Sure naming their album after a phrase heard on the TV show "HowStuffWorks" doesn't exactly conjure the same disturbing imagery as 2007's "Prey For Eyes" - an effort whose title was culled from the rantings of a mentally disturbed prison inmate. But at this point in The Red Chord's career, shock value isn't a necessity, creative growth is. Already seen as unwitting progenitors of the 'deathcore' movement, the band have made the bold decision to continue on as a quartet following the departure of their guitarist Mike Keller, seemingly putting them at a large disadvantage in a scene where having two shredders is law.
The thing is, if anything this weakness actually turns out to be a strength by the albums end. While remaining guitarist Mike 'Gunface' McKenzie certainly goes the extra mile to beef up his presence, the overall scaled down sonic attack allots the other members of the band a larger focus. Sadly though, this may be the boldest move The Red Chord make on "Fed Through The Teeth Machine". For while they have certainly embedded elements of thrash, grind and various other metallic shrapnel within their sound, the songs themselves aren't exactly revolutionary, nor identifiable.
This isn't entirely their fault, though their inability to outgrow the confines of the genre which they inhabit is depressing. Sure they poke and prod here and there and these faint moments of freedom are what truly deserve mention. It's just that the now standardized tornado of percussive cacophony and serrated guitars eventually becomes an albatross for the band, smothering the songs with repetition and predictability. Factor in that the clever lyrics are often unitelligble and the deck gets stacked against them even more. Unquestionably, the recent influx of groups following in their footsteps have stolen a lot The Red Chord's thunder.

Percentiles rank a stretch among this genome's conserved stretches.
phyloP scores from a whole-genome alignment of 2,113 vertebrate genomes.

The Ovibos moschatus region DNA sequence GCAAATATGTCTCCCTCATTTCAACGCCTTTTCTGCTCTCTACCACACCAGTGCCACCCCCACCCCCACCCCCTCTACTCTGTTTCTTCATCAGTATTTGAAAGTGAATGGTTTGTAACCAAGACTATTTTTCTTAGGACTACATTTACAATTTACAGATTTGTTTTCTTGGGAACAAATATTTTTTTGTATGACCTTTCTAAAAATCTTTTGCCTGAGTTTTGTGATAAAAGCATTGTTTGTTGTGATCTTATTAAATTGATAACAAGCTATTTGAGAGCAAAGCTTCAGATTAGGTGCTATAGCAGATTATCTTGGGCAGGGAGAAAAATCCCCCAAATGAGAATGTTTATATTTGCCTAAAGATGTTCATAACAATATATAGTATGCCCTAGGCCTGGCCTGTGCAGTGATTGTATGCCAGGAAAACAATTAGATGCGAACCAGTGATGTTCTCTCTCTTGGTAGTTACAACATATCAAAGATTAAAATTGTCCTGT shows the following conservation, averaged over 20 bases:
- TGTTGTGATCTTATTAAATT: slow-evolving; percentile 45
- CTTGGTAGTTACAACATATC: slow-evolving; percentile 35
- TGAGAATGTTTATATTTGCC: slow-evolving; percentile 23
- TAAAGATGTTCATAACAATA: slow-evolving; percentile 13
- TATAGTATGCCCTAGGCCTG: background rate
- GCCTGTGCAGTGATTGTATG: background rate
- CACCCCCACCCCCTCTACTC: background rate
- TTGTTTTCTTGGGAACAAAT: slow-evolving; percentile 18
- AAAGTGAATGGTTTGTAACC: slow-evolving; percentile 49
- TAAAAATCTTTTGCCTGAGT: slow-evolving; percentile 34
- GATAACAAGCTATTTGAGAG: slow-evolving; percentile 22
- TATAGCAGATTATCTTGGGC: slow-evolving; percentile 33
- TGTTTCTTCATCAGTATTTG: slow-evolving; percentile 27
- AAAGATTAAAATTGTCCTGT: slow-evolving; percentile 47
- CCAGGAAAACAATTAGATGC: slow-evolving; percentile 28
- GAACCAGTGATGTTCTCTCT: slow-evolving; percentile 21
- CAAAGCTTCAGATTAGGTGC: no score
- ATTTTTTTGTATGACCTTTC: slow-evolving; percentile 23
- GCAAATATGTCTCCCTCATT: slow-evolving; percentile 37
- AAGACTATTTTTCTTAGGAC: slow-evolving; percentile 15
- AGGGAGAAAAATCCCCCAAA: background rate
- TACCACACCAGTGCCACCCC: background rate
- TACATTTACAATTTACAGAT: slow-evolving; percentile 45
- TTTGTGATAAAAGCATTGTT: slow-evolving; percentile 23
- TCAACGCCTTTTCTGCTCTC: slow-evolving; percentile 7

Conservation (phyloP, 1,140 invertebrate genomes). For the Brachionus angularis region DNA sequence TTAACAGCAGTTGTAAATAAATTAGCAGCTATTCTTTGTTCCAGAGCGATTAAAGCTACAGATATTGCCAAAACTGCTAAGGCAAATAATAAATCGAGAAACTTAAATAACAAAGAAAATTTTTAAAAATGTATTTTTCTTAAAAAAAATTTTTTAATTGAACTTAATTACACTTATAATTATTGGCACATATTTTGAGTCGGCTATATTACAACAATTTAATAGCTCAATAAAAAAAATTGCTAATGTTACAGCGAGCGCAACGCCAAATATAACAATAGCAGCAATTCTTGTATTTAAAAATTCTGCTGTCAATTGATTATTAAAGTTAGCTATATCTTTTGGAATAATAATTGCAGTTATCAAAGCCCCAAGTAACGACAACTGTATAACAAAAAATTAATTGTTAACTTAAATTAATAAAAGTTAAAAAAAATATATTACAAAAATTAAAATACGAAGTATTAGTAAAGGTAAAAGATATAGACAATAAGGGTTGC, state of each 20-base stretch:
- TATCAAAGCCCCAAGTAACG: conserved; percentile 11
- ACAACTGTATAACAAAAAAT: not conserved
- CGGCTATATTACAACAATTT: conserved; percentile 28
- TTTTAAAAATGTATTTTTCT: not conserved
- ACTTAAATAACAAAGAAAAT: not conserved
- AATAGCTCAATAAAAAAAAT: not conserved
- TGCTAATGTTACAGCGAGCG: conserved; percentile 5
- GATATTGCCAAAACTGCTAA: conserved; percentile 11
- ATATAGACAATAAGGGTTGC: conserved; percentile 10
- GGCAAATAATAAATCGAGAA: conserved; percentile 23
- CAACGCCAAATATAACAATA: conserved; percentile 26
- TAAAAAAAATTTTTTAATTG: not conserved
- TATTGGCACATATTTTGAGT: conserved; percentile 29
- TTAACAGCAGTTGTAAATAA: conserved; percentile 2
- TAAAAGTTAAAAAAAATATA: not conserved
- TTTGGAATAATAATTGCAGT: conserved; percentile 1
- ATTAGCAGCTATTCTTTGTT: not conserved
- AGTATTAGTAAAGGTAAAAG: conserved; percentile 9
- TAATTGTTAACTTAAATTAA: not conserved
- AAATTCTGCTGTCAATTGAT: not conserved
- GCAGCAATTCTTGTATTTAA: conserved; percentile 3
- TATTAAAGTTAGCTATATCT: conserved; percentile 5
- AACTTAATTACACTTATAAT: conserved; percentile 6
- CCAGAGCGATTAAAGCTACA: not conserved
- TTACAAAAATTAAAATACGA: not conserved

Thus it is only when the band show nuance and actual dynamic that "Fed Through The Teeth Machine" commands attention, such as the plodding build-up on "Mouthful Of Precious Stones". That said, while not immediately noticeable, repeated listens reveal that many of the tracks possess an almost uniform song structure of full throttle face melting and a careening chorus followed a sustained bridge that leads to the songs end.
The brevity of the tracks, which all nearly clock in at under 3 minutes, does alleviate this. But once the listener is able to penetrate the harsh discordance and see through the initial velocity, the album's shortcomings come into full view. Undoubtedly "Fed Through The Teeth Machine" lives up to its title and readily decimates the listener with near sadist intent. But a genre, let alone cornerstone album for the bands discography, it is sadly not.
(3.5 / 5)